have before. Some are connected to Life Sciences, but actually, a lot of them
are just totally different businesses. An entirely new network – that has
definitely been really valuable.
Is there anything that
stands out from being around those different types of people that you’ll bring
with you and infuse into Meet?
Speaking with other
entrepreneurs, I found some of them have such an evolved way of thinking when
it comes to business and sustainability. It’s kind of ironic because as an individual,
I am super green-minded and conscious of how my daily decisions affect the
planet – I drive an electric car, am obsessive about recycling, mindful of
single-use plastics, etc. I suppose I’ve never put that same energy into how
that translates to how I can run the business in the most sustainable way
On the other hand, when
you’re in these environments meeting so many different business minds,
naturally, you notice certain traits in others that instil real confidence in
what you don’t want to do, which is arguably just as important as knowing what
you do want to do.
I’ve always been
people-focused, even before I went on to study psychology, and that fabric is
woven into Meet’s DNA. Because I tend to have a lot of conversations that are
value-centric, I’ve become even more aware that I don’t dumb down my
authenticity in those types of dialogue.
We’ve covered the
professional takeaways, but is there anything personal you’ve come away from
the experience with?
I’d say I’ve always been
a little hesitant about being described as an entrepreneur since many of the
entrepreneur networks I’ve been involved in, I’ve been pretty cynical about.
Being a finalist and having the chance to meet so many impressive people and be
a part of so many eye-opening conversations; it’s quietened those negative
connotations and made me more comfortable accepting that an entrepreneur is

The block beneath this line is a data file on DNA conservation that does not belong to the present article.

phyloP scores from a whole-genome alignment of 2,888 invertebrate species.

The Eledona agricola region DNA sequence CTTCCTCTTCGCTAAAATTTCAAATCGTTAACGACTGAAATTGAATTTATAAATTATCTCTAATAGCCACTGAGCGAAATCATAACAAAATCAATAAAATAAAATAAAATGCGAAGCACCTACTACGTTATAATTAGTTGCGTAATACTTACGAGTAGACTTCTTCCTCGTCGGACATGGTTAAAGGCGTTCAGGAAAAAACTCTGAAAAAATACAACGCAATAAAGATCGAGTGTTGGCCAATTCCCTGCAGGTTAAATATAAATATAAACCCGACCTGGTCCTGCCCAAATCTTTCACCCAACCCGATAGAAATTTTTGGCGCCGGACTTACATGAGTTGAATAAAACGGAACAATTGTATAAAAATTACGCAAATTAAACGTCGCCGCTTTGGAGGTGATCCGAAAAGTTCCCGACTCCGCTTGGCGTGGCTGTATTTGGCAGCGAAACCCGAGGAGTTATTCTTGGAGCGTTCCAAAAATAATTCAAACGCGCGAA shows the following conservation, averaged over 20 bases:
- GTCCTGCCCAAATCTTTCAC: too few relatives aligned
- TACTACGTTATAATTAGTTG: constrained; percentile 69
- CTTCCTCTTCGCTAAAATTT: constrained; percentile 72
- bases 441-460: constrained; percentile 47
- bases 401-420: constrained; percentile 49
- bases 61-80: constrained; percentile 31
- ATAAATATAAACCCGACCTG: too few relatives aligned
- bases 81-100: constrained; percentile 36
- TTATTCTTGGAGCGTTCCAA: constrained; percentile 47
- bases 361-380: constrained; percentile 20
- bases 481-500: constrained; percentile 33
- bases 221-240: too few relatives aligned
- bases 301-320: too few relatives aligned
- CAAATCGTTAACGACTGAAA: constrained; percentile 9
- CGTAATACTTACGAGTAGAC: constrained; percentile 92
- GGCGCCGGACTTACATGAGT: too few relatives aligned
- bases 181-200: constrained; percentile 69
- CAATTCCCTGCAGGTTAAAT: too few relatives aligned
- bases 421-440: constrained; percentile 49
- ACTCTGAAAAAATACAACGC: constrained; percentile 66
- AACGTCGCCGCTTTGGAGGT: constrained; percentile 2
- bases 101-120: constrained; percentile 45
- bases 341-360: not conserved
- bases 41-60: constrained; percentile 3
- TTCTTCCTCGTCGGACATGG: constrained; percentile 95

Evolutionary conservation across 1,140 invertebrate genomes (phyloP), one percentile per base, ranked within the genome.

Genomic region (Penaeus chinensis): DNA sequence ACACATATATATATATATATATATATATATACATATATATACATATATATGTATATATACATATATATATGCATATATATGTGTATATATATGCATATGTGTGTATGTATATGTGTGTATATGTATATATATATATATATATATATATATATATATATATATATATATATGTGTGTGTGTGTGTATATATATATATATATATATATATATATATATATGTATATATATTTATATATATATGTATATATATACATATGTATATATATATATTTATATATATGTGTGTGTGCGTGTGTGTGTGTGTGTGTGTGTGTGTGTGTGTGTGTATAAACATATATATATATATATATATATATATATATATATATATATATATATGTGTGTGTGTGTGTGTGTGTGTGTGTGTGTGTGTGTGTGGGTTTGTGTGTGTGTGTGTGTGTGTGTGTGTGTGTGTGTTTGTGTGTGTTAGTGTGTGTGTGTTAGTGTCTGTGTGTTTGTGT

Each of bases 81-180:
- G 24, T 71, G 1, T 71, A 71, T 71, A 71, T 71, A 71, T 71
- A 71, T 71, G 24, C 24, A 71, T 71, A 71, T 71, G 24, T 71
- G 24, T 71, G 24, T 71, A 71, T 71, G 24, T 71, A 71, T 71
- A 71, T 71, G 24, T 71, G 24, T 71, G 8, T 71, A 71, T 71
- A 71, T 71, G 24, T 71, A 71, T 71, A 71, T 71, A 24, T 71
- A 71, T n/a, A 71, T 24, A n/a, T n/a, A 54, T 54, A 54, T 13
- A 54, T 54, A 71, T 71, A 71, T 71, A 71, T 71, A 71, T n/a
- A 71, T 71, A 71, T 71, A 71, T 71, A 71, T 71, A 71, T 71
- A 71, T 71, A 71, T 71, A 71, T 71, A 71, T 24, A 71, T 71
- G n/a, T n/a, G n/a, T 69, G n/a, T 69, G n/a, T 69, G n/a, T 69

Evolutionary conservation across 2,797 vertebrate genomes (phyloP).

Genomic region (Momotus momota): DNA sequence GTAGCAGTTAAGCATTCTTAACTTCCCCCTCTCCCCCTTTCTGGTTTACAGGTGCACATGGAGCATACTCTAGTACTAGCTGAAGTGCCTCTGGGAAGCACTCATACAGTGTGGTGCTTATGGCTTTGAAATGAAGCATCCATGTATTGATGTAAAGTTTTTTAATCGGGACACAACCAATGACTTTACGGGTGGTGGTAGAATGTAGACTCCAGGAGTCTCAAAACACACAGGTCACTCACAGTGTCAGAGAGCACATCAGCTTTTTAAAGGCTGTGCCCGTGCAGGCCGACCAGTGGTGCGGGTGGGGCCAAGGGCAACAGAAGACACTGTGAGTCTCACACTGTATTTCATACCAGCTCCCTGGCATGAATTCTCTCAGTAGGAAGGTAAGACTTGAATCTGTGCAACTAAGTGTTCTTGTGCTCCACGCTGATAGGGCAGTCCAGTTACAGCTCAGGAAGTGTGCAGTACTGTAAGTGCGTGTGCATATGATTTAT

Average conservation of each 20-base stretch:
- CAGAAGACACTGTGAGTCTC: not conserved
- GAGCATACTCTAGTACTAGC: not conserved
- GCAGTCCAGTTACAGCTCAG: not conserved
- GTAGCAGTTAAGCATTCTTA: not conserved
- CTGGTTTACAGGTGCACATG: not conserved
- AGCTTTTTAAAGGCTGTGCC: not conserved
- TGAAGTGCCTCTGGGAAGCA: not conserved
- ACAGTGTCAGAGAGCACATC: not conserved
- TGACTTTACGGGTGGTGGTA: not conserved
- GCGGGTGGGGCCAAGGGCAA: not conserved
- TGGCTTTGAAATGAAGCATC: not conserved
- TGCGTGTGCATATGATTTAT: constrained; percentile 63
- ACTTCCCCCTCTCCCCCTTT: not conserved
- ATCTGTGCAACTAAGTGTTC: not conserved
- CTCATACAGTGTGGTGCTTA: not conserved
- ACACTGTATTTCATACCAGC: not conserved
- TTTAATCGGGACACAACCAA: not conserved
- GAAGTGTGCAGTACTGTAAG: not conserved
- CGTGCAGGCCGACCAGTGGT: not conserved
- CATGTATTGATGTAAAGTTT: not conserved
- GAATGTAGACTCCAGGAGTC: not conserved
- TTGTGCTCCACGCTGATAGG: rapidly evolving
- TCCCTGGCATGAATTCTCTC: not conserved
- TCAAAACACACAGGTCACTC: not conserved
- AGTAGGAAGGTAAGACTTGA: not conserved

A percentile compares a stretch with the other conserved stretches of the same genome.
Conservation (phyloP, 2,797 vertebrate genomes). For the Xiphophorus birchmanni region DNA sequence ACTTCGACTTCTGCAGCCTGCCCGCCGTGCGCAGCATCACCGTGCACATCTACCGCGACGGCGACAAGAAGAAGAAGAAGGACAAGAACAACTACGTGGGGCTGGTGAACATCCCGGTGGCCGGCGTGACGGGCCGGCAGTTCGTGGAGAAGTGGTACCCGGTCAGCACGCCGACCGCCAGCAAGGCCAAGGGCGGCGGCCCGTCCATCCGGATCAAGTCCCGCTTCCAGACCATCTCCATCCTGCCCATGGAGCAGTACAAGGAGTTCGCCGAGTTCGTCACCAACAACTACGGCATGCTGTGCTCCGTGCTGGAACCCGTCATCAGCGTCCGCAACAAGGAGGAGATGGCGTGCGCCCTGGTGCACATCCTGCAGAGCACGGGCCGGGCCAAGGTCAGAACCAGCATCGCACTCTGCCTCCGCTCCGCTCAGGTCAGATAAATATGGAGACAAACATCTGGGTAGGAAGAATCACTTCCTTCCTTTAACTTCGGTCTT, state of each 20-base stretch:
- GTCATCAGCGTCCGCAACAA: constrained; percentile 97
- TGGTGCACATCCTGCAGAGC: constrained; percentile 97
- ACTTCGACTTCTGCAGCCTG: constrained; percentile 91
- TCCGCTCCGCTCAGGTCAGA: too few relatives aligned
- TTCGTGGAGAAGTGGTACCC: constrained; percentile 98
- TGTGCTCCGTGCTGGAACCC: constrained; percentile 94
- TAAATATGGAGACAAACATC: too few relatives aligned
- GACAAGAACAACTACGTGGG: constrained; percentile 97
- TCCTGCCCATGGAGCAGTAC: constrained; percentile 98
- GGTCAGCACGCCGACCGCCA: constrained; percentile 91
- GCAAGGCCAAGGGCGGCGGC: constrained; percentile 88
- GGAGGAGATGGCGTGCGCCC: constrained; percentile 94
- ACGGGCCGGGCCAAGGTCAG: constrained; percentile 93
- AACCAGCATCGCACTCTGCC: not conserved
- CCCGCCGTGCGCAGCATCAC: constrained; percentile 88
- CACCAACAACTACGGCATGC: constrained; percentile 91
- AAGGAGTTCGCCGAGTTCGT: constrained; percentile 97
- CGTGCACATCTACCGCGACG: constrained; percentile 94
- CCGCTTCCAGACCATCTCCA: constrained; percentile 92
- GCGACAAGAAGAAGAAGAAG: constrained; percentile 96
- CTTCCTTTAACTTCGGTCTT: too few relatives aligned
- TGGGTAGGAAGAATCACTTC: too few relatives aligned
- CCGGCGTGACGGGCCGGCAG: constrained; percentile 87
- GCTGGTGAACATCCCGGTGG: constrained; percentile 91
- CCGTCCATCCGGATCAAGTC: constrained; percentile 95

what I am. Before I couldn’t bear to talk about it, but now I feel differently, and that's not just in a professional environment but in more intimate settings
What’s more, I think when
you’re in those types of situations, you always find yourself gravitating
toward people who are most like you. As I’m currently pregnant with my second,
I found myself drifting toward other women and mothers, and because of those
interactions – specifically with Justine Roberts (founder and CEO of Mumsnet),
Rosaleen Blair (founder, CEO, and chairwoman of Alexander Mann), and Tiffany
Thorn (founder and CEO of BiVictriX Therapeutics) – my personal thought process
of not only being a woman in business but being a mother in business has
What would it mean for a
woman – or a woman who’s also a mother – to win this award?
I think it would
definitely be a really powerful example of what’s possible. The competition is
about the strength of the nominations and businesses involved, but I’d
personally like to see a female winner. I think the more real-life examples we
have of women and mothers running super successful companies, the more it will
give people confidence that it is a possibility and not something that is
You’ve spoken openly about
suffering from imposter syndrome, did you feel that in any way going through
Oh, 100%! I’ve pretty
much caveated every conversation I’ve had with, ‘I won’t win it’, which is a
classic imposter syndrome trait. Before I went, I definitely had self-doubt and
uncertainty about ‘Do I go?’, ‘Is it going to be awkward?’, but all that stuff
is natural. This is the first big networking event I’ve done in years, so of
course, it felt daunting going into a room of 200 or 300 people where you don’t
know anybody to say hello to. I just had to keep reminding myself that whatever
I get out of this experience relies on what I put into it.
What’s next on the agenda
surrounding the award?
The last event was in
July, so now we just wait for the winner to be announced in September. Whoever
wins the regional awards then competes for the national title towards the end
of the year.
Well, we wish you the best of
luck, Hannah! All of us at Meet are rooting for you!!
We’ll be following up with
Hannah on how the rest of her EY journey goes, so keep your eyes peeled for
more from our very own Wonder Woman!